by Ken Lain, the mountain gardener
The mountains of Arizona have three main growing seasons. So, as the nights of Autumn become cooler we change our local vegetable gardens from fruiting tomatoes and squash to kale, broccoli, chives, and lettuce. Now through the end of the year is when the best-flavored leafy vegetables are harvested. As deciduous plants start dropping their leaves it’s time to start planting some gorgeous winter plants and winter-blooming vegetables.
When many of my summer vegetables stopped producing I pulled them from the gardens. Pumpkin, tomato, cucumber, and squash, even the decorative gourds have all been removed from the Lain gardens. Basil has been picked to make delicious, locally-sourced pesto, and to free-up space for winter chives, lavender, rosemary, and thyme. This also makes room for fresh cauliflower, kale, spinach, and other healthful leafy vegetables. Gardeners new to the local landscape find it hard to believe, but Arizona mountains are so mild you can harvest something from the gardens every month of the year. Right now my favorite crop is lettuce.
No vegetable garden is complete without lettuce. It’s so easy to grow lettuce tucked around plants, using it as edging and filling containers. Forget the round heads of iceberg and uniform stacked hearts of romaine from the grocery store. These are crispy, but the varieties grown in your own backyard are far healthier to serve at your table. Lettuce is as varied as any of the spring greens and so much fun to “play” within the landscape!
You’ll be impressed with how many varieties of lettuce can be grown locally. Options vary for height, shape, texture, and color. Every lettuce wanted for a local garden is available now in seeds and starts at Watters Garden Center. Start by looking at the main categories of lettuce types:
Crisphead varieties form a head like iceberg lettuce, the outer leaves protecting the inner leaves from the heat. Regina Dei Ghiacci is an Italian crisphead with just a hint of texture to the outer leaves.
Butterhead has loose leaves, but the base forms a semi-heart. These are more tolerant of mountain drought. Lolla Rossa/Lollo Rosso lettuce has a base but forms full, frilly, deep red leaves that make for an excellent foliage contrast.
Romaine doesn’t actually have a heart, but its shape is upright and looks nice in a border. Cimmaron is one of the more popular romaine varieties because of its beautiful, glowing red color. Rouge D’Hiver is another romaine with red tinges that does well in both mountain cold and heat.
Loose leaf has neither head nor heart but a floppy structure, and a non-stop harvest throughout all the seasons. Australian Yellow is an excellent example of a loose -leaved variety with texture and bright gold colors. Winter Marvel is excellent for the fall garden, tolerating the cold of the transition from fall to winter.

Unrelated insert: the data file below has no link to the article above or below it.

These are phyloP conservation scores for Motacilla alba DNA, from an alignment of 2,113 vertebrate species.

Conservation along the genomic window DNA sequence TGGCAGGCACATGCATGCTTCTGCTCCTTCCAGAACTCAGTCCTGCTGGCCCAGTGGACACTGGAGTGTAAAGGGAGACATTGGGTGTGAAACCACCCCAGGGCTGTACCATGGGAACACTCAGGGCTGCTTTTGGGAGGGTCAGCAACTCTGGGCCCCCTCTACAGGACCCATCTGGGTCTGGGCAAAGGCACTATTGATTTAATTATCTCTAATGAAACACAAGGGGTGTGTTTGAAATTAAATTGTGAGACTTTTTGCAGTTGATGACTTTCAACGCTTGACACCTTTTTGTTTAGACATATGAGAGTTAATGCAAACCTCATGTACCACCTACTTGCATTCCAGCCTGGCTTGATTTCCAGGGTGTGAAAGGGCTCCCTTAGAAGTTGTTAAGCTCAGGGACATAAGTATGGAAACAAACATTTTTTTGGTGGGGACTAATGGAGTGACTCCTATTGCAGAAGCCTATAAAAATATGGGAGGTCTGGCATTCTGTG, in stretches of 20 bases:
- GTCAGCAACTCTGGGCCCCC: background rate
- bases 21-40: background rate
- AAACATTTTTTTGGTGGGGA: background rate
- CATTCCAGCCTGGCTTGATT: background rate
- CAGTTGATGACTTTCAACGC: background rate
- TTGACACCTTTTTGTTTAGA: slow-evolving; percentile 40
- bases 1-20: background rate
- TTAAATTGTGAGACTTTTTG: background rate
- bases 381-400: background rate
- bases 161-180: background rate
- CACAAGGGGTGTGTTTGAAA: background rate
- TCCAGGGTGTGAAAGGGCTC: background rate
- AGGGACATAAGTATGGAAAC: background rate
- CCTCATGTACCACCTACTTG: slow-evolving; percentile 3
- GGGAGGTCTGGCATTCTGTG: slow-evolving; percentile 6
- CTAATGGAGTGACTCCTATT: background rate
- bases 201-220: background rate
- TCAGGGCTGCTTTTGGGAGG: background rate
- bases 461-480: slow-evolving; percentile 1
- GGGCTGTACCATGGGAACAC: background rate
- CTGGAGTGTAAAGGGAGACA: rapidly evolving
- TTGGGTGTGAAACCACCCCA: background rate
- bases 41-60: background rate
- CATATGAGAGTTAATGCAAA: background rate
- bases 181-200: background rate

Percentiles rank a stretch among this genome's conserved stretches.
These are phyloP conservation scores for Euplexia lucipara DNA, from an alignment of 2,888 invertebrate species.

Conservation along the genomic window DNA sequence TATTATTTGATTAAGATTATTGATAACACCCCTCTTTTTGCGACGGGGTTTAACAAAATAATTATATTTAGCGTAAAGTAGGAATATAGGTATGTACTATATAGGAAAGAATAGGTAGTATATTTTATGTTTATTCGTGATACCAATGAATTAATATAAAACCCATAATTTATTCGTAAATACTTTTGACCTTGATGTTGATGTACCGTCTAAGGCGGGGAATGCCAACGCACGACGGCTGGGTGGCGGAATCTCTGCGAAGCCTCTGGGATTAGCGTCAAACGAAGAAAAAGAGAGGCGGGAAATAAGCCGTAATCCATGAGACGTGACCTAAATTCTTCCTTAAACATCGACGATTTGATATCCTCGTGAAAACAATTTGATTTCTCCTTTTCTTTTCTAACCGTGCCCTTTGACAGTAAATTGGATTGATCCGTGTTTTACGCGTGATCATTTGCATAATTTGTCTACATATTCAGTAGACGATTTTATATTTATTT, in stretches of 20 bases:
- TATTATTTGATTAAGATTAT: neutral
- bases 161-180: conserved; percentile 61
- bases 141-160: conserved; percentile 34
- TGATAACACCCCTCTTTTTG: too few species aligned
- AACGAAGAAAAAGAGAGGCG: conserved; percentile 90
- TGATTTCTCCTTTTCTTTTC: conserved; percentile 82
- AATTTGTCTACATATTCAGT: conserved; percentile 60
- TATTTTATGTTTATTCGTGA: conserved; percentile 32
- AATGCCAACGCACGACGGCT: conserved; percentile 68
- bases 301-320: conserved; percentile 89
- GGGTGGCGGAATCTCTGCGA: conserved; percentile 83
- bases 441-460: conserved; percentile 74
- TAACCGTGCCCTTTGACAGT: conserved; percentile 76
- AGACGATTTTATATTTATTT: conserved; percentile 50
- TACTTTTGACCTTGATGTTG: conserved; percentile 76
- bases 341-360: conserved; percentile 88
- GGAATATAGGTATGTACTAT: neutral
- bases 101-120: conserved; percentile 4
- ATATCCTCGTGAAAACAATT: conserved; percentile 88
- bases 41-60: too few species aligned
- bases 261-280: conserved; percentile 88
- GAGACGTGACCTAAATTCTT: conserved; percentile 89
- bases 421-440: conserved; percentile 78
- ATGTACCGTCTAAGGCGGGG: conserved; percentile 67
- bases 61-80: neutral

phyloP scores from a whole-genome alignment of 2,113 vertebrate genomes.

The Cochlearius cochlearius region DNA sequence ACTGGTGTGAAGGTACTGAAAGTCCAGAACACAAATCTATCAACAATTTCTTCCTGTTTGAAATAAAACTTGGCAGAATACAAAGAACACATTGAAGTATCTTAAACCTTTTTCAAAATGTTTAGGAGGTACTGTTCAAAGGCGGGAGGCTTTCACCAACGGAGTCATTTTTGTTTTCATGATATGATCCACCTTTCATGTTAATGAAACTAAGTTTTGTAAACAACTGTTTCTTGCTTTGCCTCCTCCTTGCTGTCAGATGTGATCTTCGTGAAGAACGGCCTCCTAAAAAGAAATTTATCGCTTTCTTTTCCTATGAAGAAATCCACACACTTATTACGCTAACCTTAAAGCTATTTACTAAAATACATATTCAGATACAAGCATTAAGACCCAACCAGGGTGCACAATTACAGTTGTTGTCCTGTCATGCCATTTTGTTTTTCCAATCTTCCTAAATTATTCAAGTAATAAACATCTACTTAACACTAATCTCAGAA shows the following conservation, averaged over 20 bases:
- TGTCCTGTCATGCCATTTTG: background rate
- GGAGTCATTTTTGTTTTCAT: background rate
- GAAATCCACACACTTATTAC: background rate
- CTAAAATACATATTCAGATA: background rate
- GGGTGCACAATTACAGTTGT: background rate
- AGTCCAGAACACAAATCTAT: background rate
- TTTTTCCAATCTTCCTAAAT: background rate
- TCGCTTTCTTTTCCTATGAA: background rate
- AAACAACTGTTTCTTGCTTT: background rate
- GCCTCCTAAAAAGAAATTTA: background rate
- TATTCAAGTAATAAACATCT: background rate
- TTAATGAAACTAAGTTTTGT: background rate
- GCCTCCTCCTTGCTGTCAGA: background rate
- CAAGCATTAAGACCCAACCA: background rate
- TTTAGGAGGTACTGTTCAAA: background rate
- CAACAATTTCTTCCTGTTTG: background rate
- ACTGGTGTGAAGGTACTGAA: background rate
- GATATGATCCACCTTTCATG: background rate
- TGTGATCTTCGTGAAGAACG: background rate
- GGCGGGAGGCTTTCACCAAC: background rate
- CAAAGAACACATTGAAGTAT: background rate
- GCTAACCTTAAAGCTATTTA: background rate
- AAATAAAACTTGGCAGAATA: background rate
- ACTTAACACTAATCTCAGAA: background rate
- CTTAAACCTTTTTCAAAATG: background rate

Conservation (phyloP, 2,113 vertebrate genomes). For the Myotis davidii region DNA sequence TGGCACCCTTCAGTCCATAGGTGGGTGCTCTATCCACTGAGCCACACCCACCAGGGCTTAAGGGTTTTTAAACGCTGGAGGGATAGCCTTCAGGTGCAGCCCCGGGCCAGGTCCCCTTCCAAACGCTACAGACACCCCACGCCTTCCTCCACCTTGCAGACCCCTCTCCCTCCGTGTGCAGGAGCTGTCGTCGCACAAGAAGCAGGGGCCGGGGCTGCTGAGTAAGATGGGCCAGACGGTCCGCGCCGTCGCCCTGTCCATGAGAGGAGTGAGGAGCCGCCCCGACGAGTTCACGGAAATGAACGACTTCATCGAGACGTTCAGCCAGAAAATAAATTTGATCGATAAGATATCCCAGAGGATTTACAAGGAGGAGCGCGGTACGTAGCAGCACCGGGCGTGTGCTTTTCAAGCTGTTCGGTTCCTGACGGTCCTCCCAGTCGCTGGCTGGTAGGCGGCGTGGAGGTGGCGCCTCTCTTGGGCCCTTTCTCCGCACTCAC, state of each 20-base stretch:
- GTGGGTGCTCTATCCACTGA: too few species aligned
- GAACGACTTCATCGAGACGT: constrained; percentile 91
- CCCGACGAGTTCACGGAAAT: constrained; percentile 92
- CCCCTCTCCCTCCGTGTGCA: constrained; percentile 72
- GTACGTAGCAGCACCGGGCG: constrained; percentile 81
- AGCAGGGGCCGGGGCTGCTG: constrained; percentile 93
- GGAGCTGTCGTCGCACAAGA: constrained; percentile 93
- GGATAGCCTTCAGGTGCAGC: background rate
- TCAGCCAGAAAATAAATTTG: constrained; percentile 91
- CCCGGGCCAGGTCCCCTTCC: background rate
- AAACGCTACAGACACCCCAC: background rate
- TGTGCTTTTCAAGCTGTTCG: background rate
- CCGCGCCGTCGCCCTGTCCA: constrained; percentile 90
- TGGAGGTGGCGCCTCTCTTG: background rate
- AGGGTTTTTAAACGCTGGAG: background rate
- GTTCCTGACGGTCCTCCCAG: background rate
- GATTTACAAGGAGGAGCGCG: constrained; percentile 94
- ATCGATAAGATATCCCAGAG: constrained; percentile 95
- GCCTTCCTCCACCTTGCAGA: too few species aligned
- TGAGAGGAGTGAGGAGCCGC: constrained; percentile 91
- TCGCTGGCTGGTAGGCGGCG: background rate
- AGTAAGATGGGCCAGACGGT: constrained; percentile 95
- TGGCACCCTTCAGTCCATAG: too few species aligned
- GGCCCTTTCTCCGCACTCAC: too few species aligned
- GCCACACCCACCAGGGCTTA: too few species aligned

Do not overlook heirloom varieties with lots of history and proven success. The excellent antique varieties have stood the test of time and will perform well in your garden today.
You can find lettuce starts from garden centers and farmers’ markets, but seeds are the best way to go. Conveniently, and a real time-saver, lettuce seeds may be sown directly into the garden.
The first outdoor lettuce seed can be sown when the ground is at 45 degrees, which is the month of November in the mountains of Arizona. In the fall, wait until the soil cools and the air has cooled to 70 degrees or below. Tuck starts around other more slowly maturing annuals, which later will fill the spaces left by harvested lettuces.
Mulch helps keep soil cool and weeds suppressed, giving lettuces the ideal growing environment. As long as they aren’t competing for moisture it’s pretty easy to grow juicy, flavorful, prolific lettuces.
Fill the Garden with Lettuces
For an edible landscape, use lettuces as edging for beds or to fill space as ground covers.
Containers make ideal lettuce gardens. Plant a combination of lettuces, flowers, and herbs for an interesting assortment that will last right through winter. Mixing flowers and herbs with lettuces will blend colors and texture. A “salad garden” truly is a fun project!. Tuck lettuce around other salad veggies like cauliflower to keep everything in one yummy spot.
With varying heights and textures, you can plan a whole lettuce patch for fast-growing spring color. Lettuce appreciates the shade from other plants as they fill in and block the warming sun of late spring and early summer.
Just Published! The Secret Garden: Plants as a Natural Screen is a book for local gardeners with details about screening plants. Free copies are available for download at WattersGardenCenter.com under ‘LEARN’.
Until the next issue, I’ll be on hand at the garden center helping local gardeners plan their winter gardens.
Ken Lain can be found throughout the week at Watters Garden Center, 1815 W. Iron Springs Rd in Prescott, or contacted through his website at WattersGardenCenter.com or FB.com/WattersGardenCenter .